You want one of these attached to a power drill to stir your concrete.
You also want to remember to clean it after use
It's advisable to test the mix for your own ingredients in advance by setting up a box on a slant, pouring in a small amount of concrete and making sure that it both levels and sets hard.

We created a stiffer concrete surround to enclose the floor area we were pouring, but if you're pouring into an area that's already vaguely watertight, you can simply reinforce any small potential leakage spots with duct tape, for example.

Note that the setting time is on the order of days, not hours, for this stuff - it took around five for a full set.

Cat-proofing: not necessarily possible under real-world conditions
If you have pets or small children running about the place, you'll want to cover the area you've poured if possible - we used a combination of wood and cardboard. As evidenced by the photo above, this won't necessarily work on cats, who will apparently move the cardboard in the middle of the night, make paw prints, and then push the cardboard back into place.

Wednesday 1 October 2014

Winter planting & seed preparation

While the weather here continues fine even though we're now into the dark half of the year, we're nonetheless looking at winter planting.

We've seen the first enthusiastic winter radish, lettuce and spinach shoots from the test beds we planted last week. We're going to have to thin out the rows later in the coming weeks, as we planted densely, but we're quite chuffed at their performance.

See these little guys? They're going to be radishes when they grow up.
We've picked strains that are proof against or even benefit from frost, such as 'Géant d'hiver' spinach, but you'll also notice that we've surrounded the beds with a straw mulch in anticipation of potentially much colder weather. As the weather has been predominately dry and warm, we've been watering nightly. The beds are positioned to get plenty of sun throughout the day and particularly during the afternoon in autumn.

I've planted an experimental pot of winter lettuce, which I'm keeping on a south-facing step by the front door at the moment. We've got a few other plants in pots which are likely to be coming or staying in for the winter.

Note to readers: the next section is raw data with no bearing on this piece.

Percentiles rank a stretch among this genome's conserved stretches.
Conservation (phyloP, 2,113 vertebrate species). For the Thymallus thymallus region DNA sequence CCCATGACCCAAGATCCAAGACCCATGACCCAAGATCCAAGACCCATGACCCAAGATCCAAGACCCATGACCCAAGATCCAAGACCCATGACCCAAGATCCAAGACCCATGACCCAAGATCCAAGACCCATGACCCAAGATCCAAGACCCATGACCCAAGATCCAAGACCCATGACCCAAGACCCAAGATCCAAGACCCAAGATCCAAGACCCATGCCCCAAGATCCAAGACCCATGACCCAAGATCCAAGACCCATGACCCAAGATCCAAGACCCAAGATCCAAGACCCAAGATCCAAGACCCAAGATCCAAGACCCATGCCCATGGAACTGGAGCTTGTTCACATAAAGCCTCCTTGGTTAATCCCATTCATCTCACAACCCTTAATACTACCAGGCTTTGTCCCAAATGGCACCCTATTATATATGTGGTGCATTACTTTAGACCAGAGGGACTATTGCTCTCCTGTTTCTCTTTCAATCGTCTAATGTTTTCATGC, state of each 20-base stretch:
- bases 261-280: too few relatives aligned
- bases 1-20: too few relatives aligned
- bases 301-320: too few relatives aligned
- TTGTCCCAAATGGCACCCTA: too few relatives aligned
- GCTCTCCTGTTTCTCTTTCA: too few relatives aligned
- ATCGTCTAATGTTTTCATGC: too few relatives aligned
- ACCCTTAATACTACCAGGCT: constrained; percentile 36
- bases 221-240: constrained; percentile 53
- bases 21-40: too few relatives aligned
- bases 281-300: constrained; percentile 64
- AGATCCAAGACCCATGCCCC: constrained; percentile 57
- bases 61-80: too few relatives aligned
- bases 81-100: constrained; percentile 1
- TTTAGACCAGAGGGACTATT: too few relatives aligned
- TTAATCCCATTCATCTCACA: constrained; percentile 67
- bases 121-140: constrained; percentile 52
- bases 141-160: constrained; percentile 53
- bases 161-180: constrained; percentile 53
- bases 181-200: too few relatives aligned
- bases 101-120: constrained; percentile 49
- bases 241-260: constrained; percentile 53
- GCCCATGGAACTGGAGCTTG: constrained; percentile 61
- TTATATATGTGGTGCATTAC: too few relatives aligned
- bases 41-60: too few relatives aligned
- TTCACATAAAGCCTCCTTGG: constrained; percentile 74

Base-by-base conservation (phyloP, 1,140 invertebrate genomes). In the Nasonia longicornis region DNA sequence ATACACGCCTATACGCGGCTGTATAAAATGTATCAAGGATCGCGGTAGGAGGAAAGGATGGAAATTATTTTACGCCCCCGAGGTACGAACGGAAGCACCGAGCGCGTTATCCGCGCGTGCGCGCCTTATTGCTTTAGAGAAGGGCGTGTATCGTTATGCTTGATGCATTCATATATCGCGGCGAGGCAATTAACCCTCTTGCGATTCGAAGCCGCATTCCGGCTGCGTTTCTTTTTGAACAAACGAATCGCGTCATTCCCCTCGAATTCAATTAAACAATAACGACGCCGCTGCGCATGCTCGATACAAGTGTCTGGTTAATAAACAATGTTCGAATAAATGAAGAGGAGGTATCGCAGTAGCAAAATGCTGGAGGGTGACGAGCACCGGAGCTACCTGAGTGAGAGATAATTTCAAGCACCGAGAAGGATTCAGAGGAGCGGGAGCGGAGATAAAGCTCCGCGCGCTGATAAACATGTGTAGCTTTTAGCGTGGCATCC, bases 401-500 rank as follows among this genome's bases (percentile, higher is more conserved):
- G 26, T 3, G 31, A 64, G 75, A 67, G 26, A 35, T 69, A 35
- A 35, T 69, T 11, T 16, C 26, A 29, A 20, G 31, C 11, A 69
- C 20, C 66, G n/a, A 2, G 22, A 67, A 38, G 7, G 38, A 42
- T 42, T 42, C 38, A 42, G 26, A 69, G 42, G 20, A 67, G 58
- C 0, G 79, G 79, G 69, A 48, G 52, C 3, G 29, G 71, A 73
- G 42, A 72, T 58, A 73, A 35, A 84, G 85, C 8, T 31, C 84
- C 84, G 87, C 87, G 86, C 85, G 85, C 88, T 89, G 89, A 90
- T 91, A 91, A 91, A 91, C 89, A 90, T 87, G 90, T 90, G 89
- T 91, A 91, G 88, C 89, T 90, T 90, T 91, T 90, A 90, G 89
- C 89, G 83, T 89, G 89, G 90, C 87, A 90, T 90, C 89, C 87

My chilli plant is a prolific fruiter which has required regular repotting over the last couple of years, and I think it'll have to be cut back this year. It isn't as happy with its current, shadier windowsill as it was with its old one and it'll probably welcome a break from fruiting. I've saved some seeds and should probably plant the next generation this January.

My rosemary plant, on the other hand, loves the increased moisture and shade it's been getting on the windowsill here. I'm contemplating planting it out next spring.

Outside, we have a couple of clumps of mint,:one in a bed that we don't have much else to do with and one death-defying colony in a pot that appears to have resurrected itself on multiple occasions and will probably continue to do so indefinitely. I'm not planting that tenacious little sod out. If I did, we'd just end up with several acres of mint and nothing else.

Other pots contain English lavender, a rowan seedling, a small cherry tree rescued from some guttering and The Mystery Tree. The first two are coming in later this month.

The birds and humans missed a few berries, so I have a source of redcurrant seeds

I've collected some redcurrant seeds from the bush in the orchard here, which I hope to grow. The only awkward part of this process will be getting them cool enough over a three month period to trigger germination later - they need to be kept just above freezing. I'll experiment with planting some out and mulching over them to protect against frost and probably refrigerate a batch for good measure.